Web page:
Press Release, The Federal Council, 13.12.2019
Federal Council initiates consultation on extended European border and coast guard
New measures to protect the external borders were envisaged with the establishment of the European Border and Coast Guard in 2016. However, as the deployment of personnel and the provision of equipment by the Schengen states were voluntary, bottlenecks occurred and impaired the effectiveness of assignments. Consequently, Frontex is being given a broader mandate to support Schengen states' activities on border protection, return and cooperation with third countries. It is also being strengthened in terms of staff and technical equipment. The Schengen states will retain primary responsibility for the protection of their external borders.
The aim of the expansion is to further improve the fight against cross-border crime and illegal migration at the external border, which will benefit Switzerland too. The regulation likewise provides for the extension of human rights protection by Frontex in favour of migrants.
In order to ensure the necessary staffing, Frontex will set up a standing corps of up to 10,000 operational staff between 2021 and 2027. This figure is to be seen as maximum capacity. During the negotiations on the revised regulation, Switzerland successfully advocated that the size of the standing corps be reviewed in 2023. The standing corps will include operational staff members from Frontex and from the member states under long-term secondments or deployed for a short time. Switzerland already participates in Frontex assignments. It will probably deploy up to 16 experts to the Agency each year for two-year periods up to 2027, as well as up to 59 experts for missions of up to four months each. The experts are to be provided by the Federal Customs Administration (FCA), the State Secretariat for Migration (SEM) and the cantons.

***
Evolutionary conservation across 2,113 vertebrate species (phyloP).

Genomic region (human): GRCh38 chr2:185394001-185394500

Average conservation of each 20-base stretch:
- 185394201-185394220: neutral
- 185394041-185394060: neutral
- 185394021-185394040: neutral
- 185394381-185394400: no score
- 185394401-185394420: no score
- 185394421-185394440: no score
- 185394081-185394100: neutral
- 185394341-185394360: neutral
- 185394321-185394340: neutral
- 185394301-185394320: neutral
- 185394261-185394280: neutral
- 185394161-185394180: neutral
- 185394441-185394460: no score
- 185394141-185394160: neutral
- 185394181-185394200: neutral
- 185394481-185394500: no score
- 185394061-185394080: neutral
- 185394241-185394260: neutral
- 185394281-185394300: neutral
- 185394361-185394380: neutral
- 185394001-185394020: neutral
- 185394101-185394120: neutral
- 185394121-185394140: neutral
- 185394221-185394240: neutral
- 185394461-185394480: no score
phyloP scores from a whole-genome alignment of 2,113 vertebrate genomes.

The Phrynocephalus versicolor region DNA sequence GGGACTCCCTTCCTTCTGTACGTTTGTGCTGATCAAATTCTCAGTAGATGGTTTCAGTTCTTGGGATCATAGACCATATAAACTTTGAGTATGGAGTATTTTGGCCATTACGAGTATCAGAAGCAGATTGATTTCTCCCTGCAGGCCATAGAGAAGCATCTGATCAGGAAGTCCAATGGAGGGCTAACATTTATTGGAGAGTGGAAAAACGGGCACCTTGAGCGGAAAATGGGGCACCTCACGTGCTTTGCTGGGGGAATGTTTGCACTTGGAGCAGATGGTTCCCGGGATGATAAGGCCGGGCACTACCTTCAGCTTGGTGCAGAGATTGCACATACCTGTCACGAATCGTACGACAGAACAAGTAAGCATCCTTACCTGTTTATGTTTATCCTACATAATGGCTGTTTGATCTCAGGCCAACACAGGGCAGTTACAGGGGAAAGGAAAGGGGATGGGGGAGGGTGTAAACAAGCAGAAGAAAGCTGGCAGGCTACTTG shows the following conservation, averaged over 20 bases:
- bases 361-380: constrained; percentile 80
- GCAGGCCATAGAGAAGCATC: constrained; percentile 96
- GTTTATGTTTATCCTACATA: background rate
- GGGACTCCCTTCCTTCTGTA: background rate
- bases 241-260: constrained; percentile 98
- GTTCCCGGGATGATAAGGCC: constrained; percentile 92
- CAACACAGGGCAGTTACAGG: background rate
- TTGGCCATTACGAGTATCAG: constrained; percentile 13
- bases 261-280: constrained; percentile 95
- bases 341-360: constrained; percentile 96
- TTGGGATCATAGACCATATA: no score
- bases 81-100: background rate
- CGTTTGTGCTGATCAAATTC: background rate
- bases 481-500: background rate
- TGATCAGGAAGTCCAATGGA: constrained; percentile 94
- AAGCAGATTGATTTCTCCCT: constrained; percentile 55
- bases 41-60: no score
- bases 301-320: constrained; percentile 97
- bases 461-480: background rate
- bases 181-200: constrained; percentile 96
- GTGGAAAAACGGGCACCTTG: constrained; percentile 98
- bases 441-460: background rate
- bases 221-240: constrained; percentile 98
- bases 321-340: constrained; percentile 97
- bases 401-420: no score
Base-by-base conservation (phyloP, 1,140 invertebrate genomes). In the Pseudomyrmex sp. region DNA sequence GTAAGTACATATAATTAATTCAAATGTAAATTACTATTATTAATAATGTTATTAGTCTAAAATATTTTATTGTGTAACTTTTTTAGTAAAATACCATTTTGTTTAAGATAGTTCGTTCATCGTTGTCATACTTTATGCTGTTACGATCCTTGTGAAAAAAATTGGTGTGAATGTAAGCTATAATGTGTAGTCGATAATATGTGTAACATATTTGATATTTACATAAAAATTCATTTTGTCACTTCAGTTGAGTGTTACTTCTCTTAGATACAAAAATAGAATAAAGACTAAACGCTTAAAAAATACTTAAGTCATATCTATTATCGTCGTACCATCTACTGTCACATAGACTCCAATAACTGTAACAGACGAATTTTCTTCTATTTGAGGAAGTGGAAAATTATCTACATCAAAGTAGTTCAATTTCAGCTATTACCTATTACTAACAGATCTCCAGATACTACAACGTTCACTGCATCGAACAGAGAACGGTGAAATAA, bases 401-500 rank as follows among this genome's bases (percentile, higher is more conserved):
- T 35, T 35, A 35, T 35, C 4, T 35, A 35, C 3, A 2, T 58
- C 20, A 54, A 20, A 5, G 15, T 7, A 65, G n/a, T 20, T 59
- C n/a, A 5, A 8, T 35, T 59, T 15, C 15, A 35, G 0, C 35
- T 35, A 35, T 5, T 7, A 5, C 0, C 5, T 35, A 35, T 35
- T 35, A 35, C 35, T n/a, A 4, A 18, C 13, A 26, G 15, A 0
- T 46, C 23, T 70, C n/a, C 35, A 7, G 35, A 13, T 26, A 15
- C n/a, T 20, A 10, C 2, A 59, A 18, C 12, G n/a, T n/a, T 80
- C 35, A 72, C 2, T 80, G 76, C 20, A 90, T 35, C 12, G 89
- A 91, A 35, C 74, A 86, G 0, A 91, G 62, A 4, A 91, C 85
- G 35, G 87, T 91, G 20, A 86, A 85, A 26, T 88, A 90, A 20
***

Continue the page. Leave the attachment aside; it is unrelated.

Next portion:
Frontex will be able to assist the Schengen states with all aspects of the return of persons staying there illegally. The new mandate includes assisted voluntary return and assistance of member states in the identification of third-country nationals and the acquisition of travel documents.
The EU intends to provide Frontex with a significantly higher budget. This will lead to an increase in Switzerland's contributions to Frontex, which amount to around CHF 14 million per year at present. According to current calculations, Switzerland's contributions will gradually rise to as much as CHF 75 million by 2024. However, it is impossible to obtain exact figures at the moment, as negotiations regarding the EU's multiannual financial framework for 2021 to 2027 have not yet been finalised and the results of the 2023 review may also impact the budget.
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